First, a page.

Specifications for safety-critical cabling need to be reviewed for high rise buildings.
A recent white paper highlights the importance of understanding cable specifications to avoid serious failures in building safety systems. 
Specifying the right safety-critical cabling can improve the chances of survival during a fire. The systems powered by electrical cables, including smoke and heat extraction systems, help to ensure safe evacuation in an emergency. 

Cable specification 

Building safety systems depend on their electricity supply. Specifying cabling that is resilient if a fire breaks out is essential. It must be properly maintained to keep people safe if an emergency evacuation is needed. If a critical system fails extra damage to property is likely and more people are at risk. 

Buildings and lives at risk 

Generally, installers have a choice of polymeric (plastic) cables and mineral-insulated copper clad (MICC) cables. Using existing testing practices both cable types are classed as fire-resistant.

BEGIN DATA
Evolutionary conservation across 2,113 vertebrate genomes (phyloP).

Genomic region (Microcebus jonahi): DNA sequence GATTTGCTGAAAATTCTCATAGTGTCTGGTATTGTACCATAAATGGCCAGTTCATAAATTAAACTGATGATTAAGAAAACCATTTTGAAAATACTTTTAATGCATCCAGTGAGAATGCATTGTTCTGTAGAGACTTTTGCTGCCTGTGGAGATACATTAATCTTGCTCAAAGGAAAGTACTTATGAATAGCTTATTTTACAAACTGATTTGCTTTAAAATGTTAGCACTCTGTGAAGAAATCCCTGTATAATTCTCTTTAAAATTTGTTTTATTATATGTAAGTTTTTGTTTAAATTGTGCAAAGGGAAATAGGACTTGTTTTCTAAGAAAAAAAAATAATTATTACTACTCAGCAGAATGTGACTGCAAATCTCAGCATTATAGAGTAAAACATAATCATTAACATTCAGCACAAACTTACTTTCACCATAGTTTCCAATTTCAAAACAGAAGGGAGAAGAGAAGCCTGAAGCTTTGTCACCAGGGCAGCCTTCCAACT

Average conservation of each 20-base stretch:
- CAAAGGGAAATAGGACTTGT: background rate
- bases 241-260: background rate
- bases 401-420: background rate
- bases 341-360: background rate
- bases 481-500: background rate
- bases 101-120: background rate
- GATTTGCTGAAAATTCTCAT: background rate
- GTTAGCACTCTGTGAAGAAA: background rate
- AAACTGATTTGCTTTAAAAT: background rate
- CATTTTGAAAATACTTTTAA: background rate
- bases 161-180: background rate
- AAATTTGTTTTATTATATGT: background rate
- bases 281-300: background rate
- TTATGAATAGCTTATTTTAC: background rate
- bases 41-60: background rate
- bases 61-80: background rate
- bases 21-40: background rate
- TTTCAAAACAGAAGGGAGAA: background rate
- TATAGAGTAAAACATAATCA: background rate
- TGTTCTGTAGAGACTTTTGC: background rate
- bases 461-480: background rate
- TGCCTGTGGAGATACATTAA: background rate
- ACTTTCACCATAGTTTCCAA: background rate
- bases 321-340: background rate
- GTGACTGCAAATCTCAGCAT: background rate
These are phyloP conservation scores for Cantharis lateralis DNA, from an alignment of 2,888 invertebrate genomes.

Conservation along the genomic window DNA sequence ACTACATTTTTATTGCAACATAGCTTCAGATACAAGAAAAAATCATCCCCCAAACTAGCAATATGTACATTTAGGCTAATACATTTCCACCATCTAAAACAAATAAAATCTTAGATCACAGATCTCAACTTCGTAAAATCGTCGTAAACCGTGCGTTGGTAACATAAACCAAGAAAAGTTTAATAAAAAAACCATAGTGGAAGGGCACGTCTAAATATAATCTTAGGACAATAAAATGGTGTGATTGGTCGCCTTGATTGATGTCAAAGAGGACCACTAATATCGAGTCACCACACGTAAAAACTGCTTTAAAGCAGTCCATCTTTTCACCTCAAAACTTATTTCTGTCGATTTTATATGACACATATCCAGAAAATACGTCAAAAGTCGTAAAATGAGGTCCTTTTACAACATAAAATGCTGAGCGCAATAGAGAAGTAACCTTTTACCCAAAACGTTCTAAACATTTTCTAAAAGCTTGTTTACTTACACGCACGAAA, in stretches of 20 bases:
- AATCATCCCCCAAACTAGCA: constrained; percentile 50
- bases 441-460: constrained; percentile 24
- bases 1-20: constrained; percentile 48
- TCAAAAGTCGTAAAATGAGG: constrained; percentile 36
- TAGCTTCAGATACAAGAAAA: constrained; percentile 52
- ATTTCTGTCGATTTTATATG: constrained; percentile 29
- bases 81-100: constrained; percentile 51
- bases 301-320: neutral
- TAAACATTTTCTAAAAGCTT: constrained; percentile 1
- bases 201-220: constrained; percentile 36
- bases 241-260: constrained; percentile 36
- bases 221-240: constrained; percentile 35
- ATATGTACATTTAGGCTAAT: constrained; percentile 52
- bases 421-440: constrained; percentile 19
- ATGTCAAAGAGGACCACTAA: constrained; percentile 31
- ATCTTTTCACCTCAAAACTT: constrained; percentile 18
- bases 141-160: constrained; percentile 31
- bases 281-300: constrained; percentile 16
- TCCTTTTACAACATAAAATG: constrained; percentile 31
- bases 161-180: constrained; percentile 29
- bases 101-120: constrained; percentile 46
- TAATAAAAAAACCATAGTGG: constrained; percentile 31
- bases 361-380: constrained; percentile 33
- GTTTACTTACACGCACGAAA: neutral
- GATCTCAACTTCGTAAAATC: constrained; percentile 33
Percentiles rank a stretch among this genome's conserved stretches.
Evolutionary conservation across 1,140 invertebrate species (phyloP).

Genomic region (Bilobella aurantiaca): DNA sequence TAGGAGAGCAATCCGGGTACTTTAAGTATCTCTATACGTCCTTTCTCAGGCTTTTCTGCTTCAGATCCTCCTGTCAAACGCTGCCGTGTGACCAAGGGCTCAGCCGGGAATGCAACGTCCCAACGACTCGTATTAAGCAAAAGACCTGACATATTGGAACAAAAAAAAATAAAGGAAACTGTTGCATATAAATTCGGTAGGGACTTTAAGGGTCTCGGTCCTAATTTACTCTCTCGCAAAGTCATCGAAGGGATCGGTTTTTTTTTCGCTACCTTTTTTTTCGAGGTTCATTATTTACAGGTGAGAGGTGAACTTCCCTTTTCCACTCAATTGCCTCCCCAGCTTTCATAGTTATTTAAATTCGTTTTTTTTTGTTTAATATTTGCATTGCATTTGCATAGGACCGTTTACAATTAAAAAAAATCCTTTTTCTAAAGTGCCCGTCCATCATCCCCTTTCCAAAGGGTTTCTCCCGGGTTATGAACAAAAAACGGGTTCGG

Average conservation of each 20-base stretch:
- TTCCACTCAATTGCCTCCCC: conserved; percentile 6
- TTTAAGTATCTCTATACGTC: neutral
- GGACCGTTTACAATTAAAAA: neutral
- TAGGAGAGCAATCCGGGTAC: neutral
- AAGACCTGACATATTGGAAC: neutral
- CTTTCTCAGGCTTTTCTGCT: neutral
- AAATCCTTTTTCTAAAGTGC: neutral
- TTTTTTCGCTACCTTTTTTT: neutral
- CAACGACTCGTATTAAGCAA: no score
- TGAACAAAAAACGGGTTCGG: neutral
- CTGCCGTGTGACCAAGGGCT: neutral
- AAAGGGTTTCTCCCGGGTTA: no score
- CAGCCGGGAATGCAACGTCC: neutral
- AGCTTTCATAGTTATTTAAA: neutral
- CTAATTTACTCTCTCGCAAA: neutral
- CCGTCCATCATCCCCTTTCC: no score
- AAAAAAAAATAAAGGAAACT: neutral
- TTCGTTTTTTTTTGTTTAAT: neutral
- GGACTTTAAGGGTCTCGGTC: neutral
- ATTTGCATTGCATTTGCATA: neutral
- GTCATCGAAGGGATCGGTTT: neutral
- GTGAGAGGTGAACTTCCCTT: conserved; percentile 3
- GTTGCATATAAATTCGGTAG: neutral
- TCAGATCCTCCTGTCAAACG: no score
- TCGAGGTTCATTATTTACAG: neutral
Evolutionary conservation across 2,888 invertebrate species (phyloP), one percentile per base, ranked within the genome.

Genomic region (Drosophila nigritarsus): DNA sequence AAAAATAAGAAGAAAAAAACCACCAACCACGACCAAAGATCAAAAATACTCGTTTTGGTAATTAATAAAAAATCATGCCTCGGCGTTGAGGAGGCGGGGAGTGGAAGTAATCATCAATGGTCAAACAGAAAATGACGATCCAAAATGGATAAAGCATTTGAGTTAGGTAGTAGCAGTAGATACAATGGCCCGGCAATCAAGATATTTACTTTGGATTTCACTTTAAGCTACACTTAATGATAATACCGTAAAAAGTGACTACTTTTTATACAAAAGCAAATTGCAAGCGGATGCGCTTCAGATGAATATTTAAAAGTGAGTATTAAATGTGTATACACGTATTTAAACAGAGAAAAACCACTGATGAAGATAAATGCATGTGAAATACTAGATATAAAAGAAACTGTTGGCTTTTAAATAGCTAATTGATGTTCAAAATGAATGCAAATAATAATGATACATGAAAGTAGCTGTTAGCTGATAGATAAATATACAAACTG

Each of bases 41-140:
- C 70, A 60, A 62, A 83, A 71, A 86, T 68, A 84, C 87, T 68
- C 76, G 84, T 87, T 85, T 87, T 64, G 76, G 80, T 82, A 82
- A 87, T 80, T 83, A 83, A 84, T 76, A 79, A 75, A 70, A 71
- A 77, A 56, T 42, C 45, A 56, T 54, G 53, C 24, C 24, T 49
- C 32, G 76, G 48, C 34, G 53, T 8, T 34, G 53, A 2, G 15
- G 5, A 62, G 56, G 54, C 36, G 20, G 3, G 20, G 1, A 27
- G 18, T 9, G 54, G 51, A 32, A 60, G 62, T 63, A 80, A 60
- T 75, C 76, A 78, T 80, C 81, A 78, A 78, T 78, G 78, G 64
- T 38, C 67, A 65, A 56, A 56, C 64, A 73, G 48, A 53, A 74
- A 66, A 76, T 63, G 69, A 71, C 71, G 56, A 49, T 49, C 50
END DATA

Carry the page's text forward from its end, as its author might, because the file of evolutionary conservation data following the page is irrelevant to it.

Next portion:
Polymeric cables use mica tape and polymers which increase their resistance to fire but they can burn at 80°C. Additional halogens can increase fire resistance but release toxic halides if exposed to fire. There’s evidence that MICC cables perform to higher safety standards in ‘real fire’ situations. Despite this, there’s no requirement to use MICC cables for safety-critical uses. 

Building understanding 

As yet cabling regulations haven’t changed to reflect their importance in fire safety. There’s a call for better understanding of: 
how fire performance cables work and their role 
fire performance cable testing 
factors to consider during testing 
cable classifications 
cable performance in real fire conditions. 

A proactive approach 

Questions about the effectiveness of cable testing and certification are long-standing. The Building Safety Act is now in force with new regulations for the construction industry and electrical safety systems. It applies to buildings at least 18metres or seven storeys high with at least two domestic properties. 
The Act updates guidelines for construction and management of higher risk buildings. It covers the whole supply chain including electrical safety systems and cabling. The current British Standard Code of Practice (BS8519) identifies six categories of power and control cables with survival times of 30, 60 or 120 minutes. 
We’ll be happy to discuss your safety-critical cabling requirements, so please get in touch. 
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